There have been arguments made from the supporting side. They say that this is not a Muslim ban, this is just a travel ban. They also say that these countries have been on the Obama administration’s watch list too. Others say that this is just for four months so that we can work out the vetting process, which is already time consuming enough. To me and to others, this is just a way to brush off the blame to something else or justify closing our borders. For some refugees, the vetting can take up to a year when they wanted to leave the country yesterday. This is just not fair that now we can stop and pick and choose who we want to come into our country for the next four months. 
In final thoughts, I think that this action is immoral, inhumane, and unjust to those who need our help the most. 
Some of the other arguments in favor of the travel ban, which you didn’t list, include: 
  1. if we bring in too many people from regions where the culture is different from ours, those immigrants or refugees may not assimilate, and may not respect our values, so they will threaten our culture.
  2. we ought to reduce immigration anyway, for various reasons (for example, we ought to maintain a stable population and not experience population growth because a growing population is not environmentally sustainable, or immigrants will bring values and views that will undermine American values and subvert our culture, or immigrants will drive down wages of American workers because they will compete in the labor market).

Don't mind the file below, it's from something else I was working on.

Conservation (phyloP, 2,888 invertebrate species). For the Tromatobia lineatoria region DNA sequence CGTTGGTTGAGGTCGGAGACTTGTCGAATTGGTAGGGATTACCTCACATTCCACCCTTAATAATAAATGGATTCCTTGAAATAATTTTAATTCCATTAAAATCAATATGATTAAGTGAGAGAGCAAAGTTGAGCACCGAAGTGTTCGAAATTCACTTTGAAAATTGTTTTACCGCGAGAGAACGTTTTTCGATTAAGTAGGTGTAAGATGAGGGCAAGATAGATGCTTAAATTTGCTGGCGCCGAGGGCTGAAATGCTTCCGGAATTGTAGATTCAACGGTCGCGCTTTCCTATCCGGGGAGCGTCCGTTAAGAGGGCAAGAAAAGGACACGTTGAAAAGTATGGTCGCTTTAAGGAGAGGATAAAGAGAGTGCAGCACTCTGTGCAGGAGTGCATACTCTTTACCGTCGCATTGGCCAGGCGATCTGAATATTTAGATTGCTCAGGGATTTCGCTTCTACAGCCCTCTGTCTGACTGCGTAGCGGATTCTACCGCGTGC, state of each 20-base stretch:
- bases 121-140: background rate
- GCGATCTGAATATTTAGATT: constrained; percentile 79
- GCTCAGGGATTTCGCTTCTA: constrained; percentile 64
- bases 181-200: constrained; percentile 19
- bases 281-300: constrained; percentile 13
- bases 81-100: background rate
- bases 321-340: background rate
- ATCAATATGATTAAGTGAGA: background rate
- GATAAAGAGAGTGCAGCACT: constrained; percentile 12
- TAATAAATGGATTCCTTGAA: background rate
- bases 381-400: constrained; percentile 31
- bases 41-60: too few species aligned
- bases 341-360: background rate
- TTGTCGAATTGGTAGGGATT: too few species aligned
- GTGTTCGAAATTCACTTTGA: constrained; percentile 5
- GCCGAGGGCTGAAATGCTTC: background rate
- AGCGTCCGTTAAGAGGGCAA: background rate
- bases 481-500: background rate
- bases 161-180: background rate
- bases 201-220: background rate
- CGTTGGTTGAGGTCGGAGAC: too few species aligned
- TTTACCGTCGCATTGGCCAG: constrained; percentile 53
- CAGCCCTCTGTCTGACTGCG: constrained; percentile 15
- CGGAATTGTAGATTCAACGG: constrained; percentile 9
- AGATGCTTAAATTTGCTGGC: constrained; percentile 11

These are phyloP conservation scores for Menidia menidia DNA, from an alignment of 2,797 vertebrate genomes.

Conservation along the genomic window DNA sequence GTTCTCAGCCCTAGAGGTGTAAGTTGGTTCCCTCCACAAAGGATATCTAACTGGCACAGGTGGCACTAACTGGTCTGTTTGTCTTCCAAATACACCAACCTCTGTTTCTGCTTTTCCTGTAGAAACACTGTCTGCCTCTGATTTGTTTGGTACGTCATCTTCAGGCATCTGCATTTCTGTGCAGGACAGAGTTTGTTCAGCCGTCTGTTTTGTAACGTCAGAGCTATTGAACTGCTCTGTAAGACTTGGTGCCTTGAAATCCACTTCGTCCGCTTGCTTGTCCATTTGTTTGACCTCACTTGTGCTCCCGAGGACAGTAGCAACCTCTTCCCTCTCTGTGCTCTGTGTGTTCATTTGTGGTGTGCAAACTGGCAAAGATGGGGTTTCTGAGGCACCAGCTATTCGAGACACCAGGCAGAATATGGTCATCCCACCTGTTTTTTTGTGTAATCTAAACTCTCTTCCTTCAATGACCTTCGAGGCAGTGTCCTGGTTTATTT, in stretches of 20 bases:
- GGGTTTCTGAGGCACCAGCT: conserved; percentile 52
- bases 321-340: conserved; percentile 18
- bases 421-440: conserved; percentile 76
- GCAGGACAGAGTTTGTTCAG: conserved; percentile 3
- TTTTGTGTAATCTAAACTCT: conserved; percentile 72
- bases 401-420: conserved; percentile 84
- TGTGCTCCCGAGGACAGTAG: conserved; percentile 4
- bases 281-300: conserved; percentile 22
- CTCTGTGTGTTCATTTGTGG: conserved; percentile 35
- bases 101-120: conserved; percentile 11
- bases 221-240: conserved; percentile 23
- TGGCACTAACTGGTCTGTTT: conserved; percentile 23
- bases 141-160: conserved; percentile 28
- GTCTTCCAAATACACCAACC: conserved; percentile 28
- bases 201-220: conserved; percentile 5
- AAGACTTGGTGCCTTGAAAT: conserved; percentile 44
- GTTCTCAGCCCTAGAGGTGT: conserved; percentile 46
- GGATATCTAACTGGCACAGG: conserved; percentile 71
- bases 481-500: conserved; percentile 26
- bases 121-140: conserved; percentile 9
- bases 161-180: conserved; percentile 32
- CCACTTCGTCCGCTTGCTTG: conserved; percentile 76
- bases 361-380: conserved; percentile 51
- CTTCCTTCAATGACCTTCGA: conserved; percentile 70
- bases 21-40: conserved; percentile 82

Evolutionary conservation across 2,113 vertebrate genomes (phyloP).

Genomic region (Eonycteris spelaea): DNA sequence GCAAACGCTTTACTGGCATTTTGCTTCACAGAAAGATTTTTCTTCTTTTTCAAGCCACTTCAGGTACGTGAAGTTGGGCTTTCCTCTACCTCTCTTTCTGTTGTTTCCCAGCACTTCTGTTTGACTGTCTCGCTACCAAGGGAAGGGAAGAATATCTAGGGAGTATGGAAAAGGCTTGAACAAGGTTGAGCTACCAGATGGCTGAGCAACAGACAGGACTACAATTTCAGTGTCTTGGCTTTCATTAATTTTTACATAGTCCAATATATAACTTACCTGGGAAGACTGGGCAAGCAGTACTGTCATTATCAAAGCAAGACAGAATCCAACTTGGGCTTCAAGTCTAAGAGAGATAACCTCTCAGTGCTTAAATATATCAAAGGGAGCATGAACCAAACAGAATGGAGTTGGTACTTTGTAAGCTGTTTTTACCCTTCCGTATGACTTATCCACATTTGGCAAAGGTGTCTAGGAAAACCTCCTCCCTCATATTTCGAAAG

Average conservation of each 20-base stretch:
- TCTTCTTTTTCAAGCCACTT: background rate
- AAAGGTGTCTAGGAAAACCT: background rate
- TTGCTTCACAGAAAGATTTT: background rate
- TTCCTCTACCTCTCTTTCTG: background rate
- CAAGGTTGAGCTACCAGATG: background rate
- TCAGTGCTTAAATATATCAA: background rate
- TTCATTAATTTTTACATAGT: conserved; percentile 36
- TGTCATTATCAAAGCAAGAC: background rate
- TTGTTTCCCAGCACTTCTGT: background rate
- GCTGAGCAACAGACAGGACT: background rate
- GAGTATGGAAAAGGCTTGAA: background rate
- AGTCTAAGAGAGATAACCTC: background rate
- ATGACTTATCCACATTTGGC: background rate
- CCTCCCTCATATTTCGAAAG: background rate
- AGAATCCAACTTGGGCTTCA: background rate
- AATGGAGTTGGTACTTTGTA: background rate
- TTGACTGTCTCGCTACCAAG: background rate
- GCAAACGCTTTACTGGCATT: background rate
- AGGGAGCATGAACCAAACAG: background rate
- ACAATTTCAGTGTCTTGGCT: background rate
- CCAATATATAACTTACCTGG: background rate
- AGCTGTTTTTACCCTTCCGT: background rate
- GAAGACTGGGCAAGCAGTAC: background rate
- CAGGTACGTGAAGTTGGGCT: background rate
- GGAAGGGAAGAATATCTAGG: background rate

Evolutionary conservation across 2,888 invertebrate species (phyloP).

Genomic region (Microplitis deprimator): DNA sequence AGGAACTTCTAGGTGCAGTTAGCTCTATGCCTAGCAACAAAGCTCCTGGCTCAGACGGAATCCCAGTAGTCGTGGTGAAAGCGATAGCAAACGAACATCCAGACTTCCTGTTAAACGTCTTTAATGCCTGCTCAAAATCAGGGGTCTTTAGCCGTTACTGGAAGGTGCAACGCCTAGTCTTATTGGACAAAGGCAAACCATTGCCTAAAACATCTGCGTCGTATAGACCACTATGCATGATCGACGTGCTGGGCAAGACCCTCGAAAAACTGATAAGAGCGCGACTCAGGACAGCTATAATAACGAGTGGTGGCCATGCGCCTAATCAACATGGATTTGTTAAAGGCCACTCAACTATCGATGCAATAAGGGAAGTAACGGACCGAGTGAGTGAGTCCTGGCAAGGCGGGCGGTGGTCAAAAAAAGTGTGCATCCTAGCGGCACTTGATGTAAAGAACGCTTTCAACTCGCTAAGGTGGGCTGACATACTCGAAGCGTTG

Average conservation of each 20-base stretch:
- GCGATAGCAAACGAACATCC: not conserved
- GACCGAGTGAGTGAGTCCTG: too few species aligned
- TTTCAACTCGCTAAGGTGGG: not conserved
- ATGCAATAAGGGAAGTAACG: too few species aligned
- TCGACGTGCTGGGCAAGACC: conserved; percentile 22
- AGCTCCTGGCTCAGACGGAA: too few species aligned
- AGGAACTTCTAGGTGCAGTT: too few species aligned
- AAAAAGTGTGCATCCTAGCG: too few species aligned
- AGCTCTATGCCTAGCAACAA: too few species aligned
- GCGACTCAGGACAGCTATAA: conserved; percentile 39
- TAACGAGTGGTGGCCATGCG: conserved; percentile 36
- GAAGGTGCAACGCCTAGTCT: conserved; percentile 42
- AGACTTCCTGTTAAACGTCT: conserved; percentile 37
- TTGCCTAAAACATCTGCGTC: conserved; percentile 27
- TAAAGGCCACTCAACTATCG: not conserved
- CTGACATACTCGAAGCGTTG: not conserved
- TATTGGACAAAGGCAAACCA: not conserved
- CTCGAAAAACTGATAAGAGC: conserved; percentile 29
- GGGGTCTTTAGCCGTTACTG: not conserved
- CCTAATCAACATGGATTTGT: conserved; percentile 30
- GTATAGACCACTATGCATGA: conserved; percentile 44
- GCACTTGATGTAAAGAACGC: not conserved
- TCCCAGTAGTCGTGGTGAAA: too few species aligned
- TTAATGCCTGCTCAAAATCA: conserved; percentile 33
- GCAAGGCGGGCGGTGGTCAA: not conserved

3. Although there is a very slight risk that a terrorist will sneak into our country from one of the countries listed in the travel ban, the government’s responsibility is to reduce the risk as low as possible, and having no immigration from those countries except for exceptional cases will reduce risk of terrorism more than generally allowing immigration from those countries with normal vetting.
Some other arguments against the ban, which you didn’t list, include:

  1. We are working with people in these countries, especially in Iraq and Afghanistan, and some of those local people who are our allies may lose trust in us if we ban them from visiting the USA.  For example, will local people ever want to cooperate with the American military (working on bases, acting as translators) if they know that America may ban them from ever entering the USA or coming as refugees if the American’s leave and the political situation in their homeland becomes dangerous for them?
  2. The current vetting process works perfectly well, and there is already zero chance that refugees from the banned countries will come here as terrorists. Most American terrorists were radicalized after arriving in the USA and becoming American citizens, but native-born Americans are just as likely to be radicalized into terrorism as immigrants who come as refugees, and if refugees come from families that are fleeing radical so-called “Islamist” groups or governments, their family background will be far more likely to make them loyal Americans who might help us monitor and understand the situation in their land of origin. 
  3. The argument against allowing refugees from certain countries into the USA only examines the potential harms, and has not taken into account the potential benefits. Maybe 1-in-100,000 refugees will be murderers or terrorists, but 100-in-100,000 will be life-saving doctors or life-saving police officers or life-saving military heroes in our armed forces.  Excluding these refugees would make us lose the benefits as well as avoid the harms.